Thursday, October 13, 2005

Cut Idaho’s Gas Tax with Special Session

State tax group supports three month gas tax suspension proposed by Rep. Sali

(Boise) -- Today, Idaho State Representative and 1st Congressional District candidate Bill Sali (R-Kuna) called on Governor Dirk Kempthone to quickly convene a Special Session of the Idaho Legislature for the purpose of suspending the state’s 25¢ gas tax for a period of three months.

Idahoans for Tax Reform chairman Laird Maxwell wholeheartedly endorsed Sali’s call.

“It is time we gave Idaho taxpayers a breather from skyrocketing gas prices,” said Maxwell. “The state’s running a fat revenue surplus and instead of legislators ballooning the already bloated budget; give the folks back home a break.”

“With winter bearing down on us, cutting the gas tax would be a great relief, especially for families that are hit hard by ever increasing energy prices,” said Maxwell.

“Taxpayers were forced to cough up an additional 1¢ sales tax increase when the government was struggling to expand during the recession years, now it is time for elected leaders to return the favor,” added Maxwell.

He predicted that some politicians will “hurrumph” up plenty of excuses as to why we shouldn’t give the taxpayers a break. “But, I believe there will be enough momentum to cut the gas tax from their voters, that many of the big spenders will clam up and not openly object for fear of the backlash.”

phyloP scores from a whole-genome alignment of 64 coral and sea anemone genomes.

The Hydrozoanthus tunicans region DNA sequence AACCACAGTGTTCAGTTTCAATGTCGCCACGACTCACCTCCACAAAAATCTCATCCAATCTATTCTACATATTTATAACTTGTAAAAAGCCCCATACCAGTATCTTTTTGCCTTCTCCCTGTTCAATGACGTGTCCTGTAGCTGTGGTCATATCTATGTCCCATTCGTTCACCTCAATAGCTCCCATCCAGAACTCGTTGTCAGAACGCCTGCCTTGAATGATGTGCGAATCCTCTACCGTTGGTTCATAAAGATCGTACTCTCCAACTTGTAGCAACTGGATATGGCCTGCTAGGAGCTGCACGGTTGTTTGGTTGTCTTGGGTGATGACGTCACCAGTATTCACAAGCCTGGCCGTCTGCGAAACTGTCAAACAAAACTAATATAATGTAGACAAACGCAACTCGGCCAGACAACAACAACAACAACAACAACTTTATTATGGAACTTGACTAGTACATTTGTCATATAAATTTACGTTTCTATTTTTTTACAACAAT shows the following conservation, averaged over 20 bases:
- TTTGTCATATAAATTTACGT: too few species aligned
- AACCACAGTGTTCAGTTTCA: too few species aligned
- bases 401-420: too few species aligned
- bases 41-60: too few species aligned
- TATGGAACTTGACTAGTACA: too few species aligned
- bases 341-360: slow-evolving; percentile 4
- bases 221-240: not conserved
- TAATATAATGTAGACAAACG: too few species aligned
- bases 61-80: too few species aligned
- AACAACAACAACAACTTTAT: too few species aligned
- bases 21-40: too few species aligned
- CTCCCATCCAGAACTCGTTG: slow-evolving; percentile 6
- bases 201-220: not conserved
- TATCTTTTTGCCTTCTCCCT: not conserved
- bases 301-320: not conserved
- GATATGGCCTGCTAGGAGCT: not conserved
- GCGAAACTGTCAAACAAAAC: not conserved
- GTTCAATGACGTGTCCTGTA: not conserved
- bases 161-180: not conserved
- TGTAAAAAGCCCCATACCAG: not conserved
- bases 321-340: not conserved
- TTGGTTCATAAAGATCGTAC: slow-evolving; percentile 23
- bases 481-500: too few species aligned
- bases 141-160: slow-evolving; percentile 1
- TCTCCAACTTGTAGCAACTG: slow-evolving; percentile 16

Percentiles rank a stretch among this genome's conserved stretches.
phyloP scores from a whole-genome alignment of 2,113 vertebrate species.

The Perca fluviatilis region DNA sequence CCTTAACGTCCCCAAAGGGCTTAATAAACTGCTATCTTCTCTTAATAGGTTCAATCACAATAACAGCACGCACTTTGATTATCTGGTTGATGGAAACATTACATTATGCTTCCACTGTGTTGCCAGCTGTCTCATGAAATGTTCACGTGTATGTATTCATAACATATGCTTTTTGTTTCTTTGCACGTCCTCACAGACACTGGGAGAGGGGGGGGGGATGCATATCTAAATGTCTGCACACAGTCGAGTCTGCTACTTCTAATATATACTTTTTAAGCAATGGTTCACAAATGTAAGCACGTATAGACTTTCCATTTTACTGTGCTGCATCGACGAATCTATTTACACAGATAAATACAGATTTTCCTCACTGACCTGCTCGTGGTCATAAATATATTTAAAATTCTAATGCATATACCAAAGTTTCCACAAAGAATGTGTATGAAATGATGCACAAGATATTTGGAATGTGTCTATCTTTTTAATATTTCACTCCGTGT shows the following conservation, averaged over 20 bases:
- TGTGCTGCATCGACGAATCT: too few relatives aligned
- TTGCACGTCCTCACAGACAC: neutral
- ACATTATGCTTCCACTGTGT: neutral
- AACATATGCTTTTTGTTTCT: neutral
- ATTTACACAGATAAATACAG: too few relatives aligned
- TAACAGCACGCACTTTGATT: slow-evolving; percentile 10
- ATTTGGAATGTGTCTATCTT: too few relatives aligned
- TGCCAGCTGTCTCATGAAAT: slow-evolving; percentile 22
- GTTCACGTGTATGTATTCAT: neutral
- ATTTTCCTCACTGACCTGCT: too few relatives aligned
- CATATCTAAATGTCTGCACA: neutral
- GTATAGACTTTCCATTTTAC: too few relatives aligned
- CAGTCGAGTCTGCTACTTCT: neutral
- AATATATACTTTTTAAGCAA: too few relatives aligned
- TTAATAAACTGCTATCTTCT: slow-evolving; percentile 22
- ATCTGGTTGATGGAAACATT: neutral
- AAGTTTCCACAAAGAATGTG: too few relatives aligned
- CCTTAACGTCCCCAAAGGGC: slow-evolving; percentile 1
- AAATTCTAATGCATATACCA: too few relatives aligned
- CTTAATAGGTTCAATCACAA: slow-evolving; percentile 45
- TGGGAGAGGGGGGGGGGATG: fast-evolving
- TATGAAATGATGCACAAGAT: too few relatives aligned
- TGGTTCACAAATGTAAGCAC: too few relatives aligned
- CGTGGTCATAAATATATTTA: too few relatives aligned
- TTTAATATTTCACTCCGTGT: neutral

Here are some headlines from around the country regarding gas tax cuts:

Democrats Push Bush for Gas Tax Relief
(TALLAHASSEE) -- Senate Democrats on Tuesday urged Gov. Jeb Bush to use his emergency powers to temporarily cut the state's gas tax to give motorists some relief at the pumps. (9-7-05)

Lawmakers Look for Ways to Cut Gas Prices
(AP) -- After prices shot up and panicky motorists topped off their tanks, causing brief shortages, Georgia Gov. Sonny Perdue last week ordered a month long moratorium on state gas taxes. (9-7-05)

Governors Should Ease Pain at Pump, Act Now on Gas Tax Relief, Nation’s Largest Taxpayer Group Urges
(ALEXANDRIA, VA) -- “Government can’t, and more importantly shouldn’t, try to control fuel prices, but it can and should reduce fuel taxes,” said National Taxpayers Union President John Berthoud. “By taking action now, especially at the state level, elected officials can not only help consumers cope with still-volatile gasoline costs, they can help the economy by easing the squeeze on businesses that need stable fuel expenses to thrive.” (9-20-05)

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